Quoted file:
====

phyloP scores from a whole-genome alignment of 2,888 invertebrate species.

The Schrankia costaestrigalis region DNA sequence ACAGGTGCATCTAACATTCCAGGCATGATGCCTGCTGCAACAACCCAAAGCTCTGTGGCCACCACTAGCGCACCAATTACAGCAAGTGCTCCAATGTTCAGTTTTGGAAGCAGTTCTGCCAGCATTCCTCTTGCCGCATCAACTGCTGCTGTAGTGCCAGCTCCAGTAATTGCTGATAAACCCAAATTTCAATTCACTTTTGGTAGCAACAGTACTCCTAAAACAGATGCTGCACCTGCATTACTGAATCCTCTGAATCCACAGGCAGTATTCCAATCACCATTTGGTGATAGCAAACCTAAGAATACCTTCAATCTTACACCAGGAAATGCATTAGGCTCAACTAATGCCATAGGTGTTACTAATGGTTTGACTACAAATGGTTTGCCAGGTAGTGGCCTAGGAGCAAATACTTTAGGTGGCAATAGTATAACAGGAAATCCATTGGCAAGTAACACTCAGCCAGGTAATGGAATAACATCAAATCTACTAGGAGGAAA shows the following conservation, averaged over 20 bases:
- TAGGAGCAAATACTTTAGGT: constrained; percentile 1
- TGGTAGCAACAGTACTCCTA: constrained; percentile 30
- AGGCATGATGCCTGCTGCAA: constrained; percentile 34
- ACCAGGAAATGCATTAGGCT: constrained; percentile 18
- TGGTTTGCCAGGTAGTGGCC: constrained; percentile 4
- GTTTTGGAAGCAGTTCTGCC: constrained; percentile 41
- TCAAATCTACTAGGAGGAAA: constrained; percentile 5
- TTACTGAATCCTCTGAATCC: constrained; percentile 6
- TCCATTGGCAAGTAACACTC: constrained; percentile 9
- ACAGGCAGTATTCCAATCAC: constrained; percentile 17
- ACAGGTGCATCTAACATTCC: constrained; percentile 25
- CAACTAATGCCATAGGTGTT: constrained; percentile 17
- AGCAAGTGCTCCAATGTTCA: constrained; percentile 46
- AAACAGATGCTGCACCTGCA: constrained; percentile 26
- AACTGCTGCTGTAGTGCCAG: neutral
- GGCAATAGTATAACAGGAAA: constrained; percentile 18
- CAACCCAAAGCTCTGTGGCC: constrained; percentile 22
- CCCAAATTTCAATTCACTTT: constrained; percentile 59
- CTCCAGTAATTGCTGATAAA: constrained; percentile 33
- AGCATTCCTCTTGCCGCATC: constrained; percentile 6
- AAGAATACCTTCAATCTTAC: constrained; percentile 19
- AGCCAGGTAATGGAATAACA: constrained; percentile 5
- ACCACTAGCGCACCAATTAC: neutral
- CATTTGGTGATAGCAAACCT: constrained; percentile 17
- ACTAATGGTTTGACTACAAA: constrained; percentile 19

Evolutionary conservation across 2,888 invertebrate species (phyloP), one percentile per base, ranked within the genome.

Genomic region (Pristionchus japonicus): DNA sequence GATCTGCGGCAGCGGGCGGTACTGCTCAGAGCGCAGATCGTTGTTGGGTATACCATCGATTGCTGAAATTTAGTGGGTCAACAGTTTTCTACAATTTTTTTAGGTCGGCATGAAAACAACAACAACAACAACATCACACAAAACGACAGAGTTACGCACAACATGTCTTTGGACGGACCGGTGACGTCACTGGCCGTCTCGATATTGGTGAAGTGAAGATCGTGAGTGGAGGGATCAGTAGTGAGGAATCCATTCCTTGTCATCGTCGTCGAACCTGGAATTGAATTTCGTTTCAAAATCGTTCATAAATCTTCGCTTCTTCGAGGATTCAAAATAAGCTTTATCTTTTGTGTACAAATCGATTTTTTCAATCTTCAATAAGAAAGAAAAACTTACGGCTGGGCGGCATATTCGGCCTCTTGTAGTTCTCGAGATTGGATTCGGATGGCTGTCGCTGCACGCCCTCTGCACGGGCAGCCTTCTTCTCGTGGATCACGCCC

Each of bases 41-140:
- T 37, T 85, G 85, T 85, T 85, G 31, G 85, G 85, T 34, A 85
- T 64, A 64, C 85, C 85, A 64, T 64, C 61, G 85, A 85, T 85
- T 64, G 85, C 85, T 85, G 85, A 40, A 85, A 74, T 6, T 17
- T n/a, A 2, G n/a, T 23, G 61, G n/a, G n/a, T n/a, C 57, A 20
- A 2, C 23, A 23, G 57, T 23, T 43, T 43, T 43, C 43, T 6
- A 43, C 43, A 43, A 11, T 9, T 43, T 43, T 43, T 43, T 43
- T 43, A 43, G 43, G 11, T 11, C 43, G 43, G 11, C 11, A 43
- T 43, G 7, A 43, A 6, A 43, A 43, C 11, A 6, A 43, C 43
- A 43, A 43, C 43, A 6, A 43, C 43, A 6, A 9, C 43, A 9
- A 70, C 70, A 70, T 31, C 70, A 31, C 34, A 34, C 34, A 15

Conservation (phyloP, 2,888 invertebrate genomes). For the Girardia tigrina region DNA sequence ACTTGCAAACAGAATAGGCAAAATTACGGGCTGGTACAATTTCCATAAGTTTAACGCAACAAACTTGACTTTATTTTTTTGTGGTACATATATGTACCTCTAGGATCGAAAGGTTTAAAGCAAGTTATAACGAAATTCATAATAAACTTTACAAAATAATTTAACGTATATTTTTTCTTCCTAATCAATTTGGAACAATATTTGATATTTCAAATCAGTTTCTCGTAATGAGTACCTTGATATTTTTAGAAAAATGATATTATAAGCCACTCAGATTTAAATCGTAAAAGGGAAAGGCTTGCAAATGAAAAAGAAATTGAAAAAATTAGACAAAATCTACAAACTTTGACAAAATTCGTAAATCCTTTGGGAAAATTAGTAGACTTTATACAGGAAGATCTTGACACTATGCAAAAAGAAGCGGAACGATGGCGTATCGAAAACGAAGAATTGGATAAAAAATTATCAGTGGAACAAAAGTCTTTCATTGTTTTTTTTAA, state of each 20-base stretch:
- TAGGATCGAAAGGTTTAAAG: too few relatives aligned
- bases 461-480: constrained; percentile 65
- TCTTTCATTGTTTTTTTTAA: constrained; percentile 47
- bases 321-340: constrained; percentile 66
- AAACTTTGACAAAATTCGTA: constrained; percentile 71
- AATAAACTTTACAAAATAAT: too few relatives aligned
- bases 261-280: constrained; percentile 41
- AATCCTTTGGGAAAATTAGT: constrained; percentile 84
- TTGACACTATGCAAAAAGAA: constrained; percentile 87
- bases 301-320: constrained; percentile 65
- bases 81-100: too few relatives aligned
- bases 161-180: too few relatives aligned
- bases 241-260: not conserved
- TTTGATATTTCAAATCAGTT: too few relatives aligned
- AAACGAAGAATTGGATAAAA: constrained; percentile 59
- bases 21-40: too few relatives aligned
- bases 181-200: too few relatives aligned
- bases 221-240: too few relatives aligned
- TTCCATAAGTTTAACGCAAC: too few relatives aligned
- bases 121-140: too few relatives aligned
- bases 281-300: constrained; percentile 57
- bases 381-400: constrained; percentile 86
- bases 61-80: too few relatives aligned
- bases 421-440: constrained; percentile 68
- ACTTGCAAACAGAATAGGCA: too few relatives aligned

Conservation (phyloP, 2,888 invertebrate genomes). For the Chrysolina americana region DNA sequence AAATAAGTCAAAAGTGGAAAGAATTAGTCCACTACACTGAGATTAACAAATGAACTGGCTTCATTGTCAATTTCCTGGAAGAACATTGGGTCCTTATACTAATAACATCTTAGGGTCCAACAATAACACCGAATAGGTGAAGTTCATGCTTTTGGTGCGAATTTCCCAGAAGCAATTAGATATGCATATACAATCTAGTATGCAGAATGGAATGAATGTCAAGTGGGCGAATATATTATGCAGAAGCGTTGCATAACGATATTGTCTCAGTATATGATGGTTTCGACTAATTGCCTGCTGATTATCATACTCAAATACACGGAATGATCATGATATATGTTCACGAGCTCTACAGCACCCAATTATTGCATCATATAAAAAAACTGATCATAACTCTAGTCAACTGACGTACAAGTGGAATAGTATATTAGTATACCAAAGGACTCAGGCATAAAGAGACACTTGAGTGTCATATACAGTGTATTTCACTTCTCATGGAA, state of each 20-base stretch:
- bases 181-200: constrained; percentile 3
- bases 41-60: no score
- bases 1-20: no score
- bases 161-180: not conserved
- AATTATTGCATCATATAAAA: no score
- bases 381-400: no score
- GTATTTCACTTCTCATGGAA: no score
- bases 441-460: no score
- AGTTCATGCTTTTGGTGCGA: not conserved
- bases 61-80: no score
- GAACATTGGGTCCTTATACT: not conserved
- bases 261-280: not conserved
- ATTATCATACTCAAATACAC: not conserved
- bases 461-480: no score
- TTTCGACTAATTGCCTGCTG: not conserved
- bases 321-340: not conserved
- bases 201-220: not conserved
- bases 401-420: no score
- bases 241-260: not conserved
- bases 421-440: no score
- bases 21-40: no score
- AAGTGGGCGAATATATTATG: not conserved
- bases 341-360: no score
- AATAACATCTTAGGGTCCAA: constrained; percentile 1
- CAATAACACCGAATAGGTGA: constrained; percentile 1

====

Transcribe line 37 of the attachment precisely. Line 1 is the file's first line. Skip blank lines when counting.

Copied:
- T 43, A 43, G 43, G 11, T 11, C 43, G 43, G 11, C 11, A 43